In America, Government Rules by the Consent of the People
On Sept. 18, 1787, Benjamin Franklin stepped out of Independence Hall in Philadelphia after meeting with the Continental Congress, which was drafting the new Constitution. A curious woman standing nearby asked him what kind of government we would have. Dr. Franklin replied, “A republic, if you can keep it.” From the very founding of our nation, our government has ruled by the consent of the people. Voting is therefore an important duty of every American.
On Nov. 8, millions of Americans will carry on this time-honored tradition and cast their ballots in the midterm elections. Although there is no presidential race this year, all 435 seats in the U.S. House of Representatives will be on the ballot, along with one-third of the U.S. Senate and a wide range of state and local offices. These races will significantly shape the direction of our state and our nation.
Government Of, By, and For the People
When our founding fathers broke away from Britain in 1776, they sincerely believed that they were establishing a “new order of the age.” After all, this was the first time in history that any nation had formed a new government based on the will of the people. Their vision was bold and audacious, and they understood it would make them targets of the British crown. Yet they believed so firmly in freedom that they pledged to each other “our lives, our fortunes, and our sacred honor,” and then signed their names in ink for the world to see. In the years that followed, thousands of Americans would give their lives in the War for Independence. Because of their sacrifice, our nation was victorious and secured the right to be an independent republic.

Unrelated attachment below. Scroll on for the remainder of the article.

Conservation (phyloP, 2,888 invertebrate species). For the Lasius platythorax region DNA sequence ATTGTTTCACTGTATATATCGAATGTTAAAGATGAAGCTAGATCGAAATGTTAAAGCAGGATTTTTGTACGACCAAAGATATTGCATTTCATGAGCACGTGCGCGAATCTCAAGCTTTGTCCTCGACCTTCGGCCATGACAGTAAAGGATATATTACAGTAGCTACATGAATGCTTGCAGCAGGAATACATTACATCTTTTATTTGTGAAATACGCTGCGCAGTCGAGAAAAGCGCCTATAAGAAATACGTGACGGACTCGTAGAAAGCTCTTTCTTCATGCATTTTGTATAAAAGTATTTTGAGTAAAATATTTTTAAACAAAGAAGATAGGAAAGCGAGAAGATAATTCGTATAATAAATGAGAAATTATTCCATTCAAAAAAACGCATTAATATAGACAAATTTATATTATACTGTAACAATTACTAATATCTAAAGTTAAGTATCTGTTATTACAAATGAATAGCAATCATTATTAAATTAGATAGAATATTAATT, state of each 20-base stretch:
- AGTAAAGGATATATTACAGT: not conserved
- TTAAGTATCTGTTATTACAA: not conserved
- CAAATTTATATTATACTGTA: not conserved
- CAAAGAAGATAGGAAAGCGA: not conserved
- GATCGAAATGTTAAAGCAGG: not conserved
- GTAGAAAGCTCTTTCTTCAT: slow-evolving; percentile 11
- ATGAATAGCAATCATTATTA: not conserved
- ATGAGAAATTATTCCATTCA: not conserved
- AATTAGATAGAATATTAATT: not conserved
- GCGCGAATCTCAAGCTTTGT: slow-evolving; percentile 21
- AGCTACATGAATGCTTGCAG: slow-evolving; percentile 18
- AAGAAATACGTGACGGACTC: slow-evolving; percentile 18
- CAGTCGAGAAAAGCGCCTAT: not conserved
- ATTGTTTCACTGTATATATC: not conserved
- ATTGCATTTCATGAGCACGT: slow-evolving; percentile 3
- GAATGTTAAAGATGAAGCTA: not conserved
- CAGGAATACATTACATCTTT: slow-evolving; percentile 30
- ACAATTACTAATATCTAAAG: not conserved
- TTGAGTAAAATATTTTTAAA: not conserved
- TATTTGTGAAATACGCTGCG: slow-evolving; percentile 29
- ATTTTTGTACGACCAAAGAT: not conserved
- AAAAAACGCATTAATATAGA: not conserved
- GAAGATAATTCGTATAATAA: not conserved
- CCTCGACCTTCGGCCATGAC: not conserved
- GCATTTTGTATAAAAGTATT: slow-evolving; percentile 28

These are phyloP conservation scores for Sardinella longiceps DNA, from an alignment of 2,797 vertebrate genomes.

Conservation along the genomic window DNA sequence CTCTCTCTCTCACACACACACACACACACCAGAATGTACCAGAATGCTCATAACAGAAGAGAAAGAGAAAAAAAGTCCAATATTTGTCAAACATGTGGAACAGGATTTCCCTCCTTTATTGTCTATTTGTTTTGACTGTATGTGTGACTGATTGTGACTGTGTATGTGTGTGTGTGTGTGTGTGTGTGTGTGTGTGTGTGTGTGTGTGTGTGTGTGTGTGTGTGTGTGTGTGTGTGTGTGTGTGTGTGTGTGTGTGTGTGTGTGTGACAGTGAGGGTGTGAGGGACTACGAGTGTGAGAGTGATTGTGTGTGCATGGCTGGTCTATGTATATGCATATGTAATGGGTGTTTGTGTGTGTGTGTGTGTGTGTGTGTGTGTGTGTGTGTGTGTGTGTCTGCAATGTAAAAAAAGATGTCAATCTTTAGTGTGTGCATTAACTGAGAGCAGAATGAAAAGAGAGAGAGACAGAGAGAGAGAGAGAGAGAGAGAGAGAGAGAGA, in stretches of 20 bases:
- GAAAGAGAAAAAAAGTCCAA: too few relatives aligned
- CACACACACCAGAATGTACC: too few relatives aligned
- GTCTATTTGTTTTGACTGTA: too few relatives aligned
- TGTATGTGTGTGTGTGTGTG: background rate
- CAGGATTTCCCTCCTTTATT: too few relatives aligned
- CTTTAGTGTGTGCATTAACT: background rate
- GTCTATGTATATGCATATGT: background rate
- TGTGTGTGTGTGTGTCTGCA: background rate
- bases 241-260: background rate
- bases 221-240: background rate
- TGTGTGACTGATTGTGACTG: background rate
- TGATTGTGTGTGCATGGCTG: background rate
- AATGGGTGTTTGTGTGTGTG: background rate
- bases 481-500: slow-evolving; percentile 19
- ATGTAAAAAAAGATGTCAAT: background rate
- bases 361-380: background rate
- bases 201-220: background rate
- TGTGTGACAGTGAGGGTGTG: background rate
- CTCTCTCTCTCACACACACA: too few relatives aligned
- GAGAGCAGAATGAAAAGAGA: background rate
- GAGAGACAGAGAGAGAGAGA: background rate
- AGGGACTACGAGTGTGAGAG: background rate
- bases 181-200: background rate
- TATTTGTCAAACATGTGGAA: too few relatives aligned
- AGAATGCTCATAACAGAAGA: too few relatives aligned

Since then, our way of life has come under attack repeatedly, showing that freedom is fragile. In 1812, some 30 years after the revolution, the British invaded and tried to retake U.S. territory. In 1941, the Japanese attacked Pearl Harbor, drawing our nation into World War II – a vast conflict between the free world and hostile tyrannies. Soon afterward, we entered a 50-year Cold War against Soviet-led communism, which aimed to crush freedom around the world. Most recently, terrorists attacked our nation on 9/11, leading to the War on Terror. In each conflict, American service members courageously put themselves in harm’s way to keep us safe and protect the freedoms we cherish.
The Founders’ Prediction Comes True
In the time since our nation’s founding, much of the world has followed our lead in holding free and fair elections. Today there are an estimated two billion voters across 50 countries and six continents. India has become the world’s largest democracy, with over 800 million eligible voters. The founders turned out to be right when they predicted that self-government would be the “new order of the age.” We are profoundly fortunate to live in the world’s oldest, freest, and most prosperous republic.
Keep Our Republic on Nov. 8
Benjamin Franklin’s challenge to “keep” our republic is just as relevant today as it was 235 years ago. Today our nation faces rampant inflation, a shaky economy, rising crime, an open southern border, and growing threats from China and Russia. Nov. 8 is our golden opportunity to weigh in on these and other vital issues. I encourage every eligible Mississippian to show up at the polls and vote.
NOTE: This is the Wicker Report, Sen. Roger Wicker’s Weekly Report column and is provided by the Senator’s office.